The embedded lending we deserve

Lending is as old as money and Embedded lending is the meme of the day. In this post, I unpack my thinking and thesis on where embedded lending needs to end up. But first, always start with the basics.

What are the fundamental building blocks?

The core components of a lending business are Demand, Supply, Underwriting/pricing, Loan servicing, Payments and money management, and Legal and compliance.

Demand and supply: In our economic model capital is the grease that drives the entire economy – it is one of the required inputs for the economic machine. The need for access to capital is the demand side of the lending business. To satisfy this demand for capital, you need a supply of capital to lend to the borrower.

Underwriting: The demand for capital and the supply of capital makes a market and the clearing price for this market is the price of the capital i.e the interest rate. This price is set by the underwriting function. Its core role is to set the amount if any should the borrower be able to obtain (loan amount) and at what price (interest rate).

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One interface to rule them all | The next frontier in fintech? Part 2

In the last post, we explored what drives an economy (spending) and the levers that a government can use to restart the economy after a crisis (monetary and fiscal). Since 2008 monetary policy has paid the dominant role, but in 2020 fiscal policy is finally making a comeback. Fiscal policy has a direct impact on consumers’ lives as the main objective is to get cash into consumers’ hands so that spending continues unabated.

Fiscal Policy Goals

How to get cash to citizens?

It is logistically impossible for a government entity to show up at every citizen’s doorstep with a truckload of physical cash. Besides the obvious problem of logistics, there are also problems with confirming identities and physical record-keeping. Especially when governments are handing out money, they want to be very particular that only their citizens are getting the cash and there are no cases of freeloading (via fraud, etc). Direct transfers are a politically charged issue – there are always allegations of a slippery slope, nanny state, and communism that get thrown around! You have to get this part right.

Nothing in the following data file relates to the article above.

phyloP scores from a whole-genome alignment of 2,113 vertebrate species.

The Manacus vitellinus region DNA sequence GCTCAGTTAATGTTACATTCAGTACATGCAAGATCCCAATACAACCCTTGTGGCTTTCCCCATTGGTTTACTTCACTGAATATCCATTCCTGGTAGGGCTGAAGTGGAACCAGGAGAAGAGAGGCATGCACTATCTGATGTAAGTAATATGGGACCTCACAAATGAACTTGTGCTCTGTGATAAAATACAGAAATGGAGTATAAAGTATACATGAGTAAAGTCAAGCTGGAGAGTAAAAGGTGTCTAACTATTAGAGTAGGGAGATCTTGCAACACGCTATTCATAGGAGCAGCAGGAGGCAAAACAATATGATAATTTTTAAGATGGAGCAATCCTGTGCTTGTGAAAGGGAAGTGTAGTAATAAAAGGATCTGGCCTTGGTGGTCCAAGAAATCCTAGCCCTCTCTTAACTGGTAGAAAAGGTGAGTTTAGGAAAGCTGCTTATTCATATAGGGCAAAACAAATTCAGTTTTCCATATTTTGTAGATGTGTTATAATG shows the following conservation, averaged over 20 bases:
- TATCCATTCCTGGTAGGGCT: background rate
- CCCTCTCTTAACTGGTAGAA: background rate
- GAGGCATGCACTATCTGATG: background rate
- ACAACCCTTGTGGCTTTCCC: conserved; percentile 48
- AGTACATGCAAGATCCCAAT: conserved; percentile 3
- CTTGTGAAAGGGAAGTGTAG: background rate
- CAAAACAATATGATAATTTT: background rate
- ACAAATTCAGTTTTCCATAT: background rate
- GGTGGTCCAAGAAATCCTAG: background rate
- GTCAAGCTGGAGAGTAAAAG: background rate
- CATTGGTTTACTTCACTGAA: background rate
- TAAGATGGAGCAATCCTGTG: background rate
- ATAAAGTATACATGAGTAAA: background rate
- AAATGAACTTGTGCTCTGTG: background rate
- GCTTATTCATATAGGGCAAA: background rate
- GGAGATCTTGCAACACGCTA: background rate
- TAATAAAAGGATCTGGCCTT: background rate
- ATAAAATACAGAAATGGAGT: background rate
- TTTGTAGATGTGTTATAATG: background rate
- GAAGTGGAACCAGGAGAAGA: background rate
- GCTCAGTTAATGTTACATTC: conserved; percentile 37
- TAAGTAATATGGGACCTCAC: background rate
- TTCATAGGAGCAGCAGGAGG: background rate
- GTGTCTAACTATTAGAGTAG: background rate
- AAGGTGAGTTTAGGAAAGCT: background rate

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Neither a borrower nor a lender be | A tour through Upstart’s S1

Upstart Holdings, an online lender recently filed their S1. This is the first blog post that I have collaborated on. It was too good to pass up collaborating with another Rohit :). Y’all are in for a treat, it’s a 2-Rohit’s-for-the-price of one analysis!

What is Upstart?

Upstart is an online consumer lender and a lending technology provider. Their core differentiation is that they use Artificial Intelligence for lending decisions. Upstart claims that this results in automated disbursals, higher approval rates, better risk-adjusted performance, and reduced fraud. Their main customer interface is via its website http://www.upstart.com and through bank partners. Currently, their cloud lending platform is available only in the US. Software is eating the world, but in a financial services business, the product is always money. Upstart is an online lender first. They have operated a lending platform for years and now pivoting to providing a SaaS (ish) platform for banks.

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End of the Line | Lessons from the fall of AT&T

Book review time! Some lessons learned from reading the End of the Line: The Rise and Fall of AT&T by Leslie Cauley . How I got to this book is an interesting story in itself. I’m a huge Twitter consumer (I read a lot, but barely tweet) and Post_M is one of my favorite accounts on Twitter. She tweeted a video of a talk with Liberty Media’s CEO John Malone, which I watched and started going through the rabbit hole of more John Malone talks on Youtube and one of the videos recommended this book. The cable industry was never on my list of things that cared about, but thanks to Twitter and Youtube and a book recommendation – I learned a lot! The internet is truly a wonderful place.

Jedi or Empire | Buy Now Pay Later competitive dynamics

We’ve been taking a journey through the BNPL space, we looked at the history, the product, and the go-to-market. I’d like to close the series with a view on the competition and where I think the industry is headed. Warning speculative discussions and opinions ahead.

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To market to market | How do BNPL players go-to-market?